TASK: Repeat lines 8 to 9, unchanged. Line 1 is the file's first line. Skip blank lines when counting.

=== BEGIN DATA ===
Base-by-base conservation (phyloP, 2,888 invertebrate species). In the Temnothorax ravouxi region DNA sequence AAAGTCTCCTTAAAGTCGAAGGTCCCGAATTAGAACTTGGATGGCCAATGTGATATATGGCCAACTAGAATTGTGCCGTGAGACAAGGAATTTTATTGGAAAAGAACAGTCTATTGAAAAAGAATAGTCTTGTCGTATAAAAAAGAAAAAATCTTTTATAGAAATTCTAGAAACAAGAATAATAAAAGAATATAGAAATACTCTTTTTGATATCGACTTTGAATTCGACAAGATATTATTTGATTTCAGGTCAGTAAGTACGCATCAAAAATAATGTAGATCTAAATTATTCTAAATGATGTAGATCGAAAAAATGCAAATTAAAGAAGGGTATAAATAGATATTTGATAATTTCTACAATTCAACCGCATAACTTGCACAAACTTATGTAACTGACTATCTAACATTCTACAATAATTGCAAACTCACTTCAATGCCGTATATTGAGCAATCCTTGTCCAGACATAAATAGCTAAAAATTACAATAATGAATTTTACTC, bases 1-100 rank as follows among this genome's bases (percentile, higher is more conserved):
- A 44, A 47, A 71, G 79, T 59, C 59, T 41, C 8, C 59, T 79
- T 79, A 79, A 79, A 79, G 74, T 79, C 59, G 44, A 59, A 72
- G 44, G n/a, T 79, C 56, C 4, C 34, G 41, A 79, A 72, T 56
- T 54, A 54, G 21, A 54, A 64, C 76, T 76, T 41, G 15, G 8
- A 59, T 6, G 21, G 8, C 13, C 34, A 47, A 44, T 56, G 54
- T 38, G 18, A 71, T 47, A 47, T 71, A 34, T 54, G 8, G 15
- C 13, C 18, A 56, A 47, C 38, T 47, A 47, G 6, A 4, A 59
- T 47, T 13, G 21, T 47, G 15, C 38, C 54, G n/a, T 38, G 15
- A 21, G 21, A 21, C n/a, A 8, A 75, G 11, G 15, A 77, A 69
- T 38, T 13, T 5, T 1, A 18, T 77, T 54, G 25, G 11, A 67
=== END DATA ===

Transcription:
- C 13, C 18, A 56, A 47, C 38, T 47, A 47, G 6, A 4, A 59
- T 47, T 13, G 21, T 47, G 15, C 38, C 54, G n/a, T 38, G 15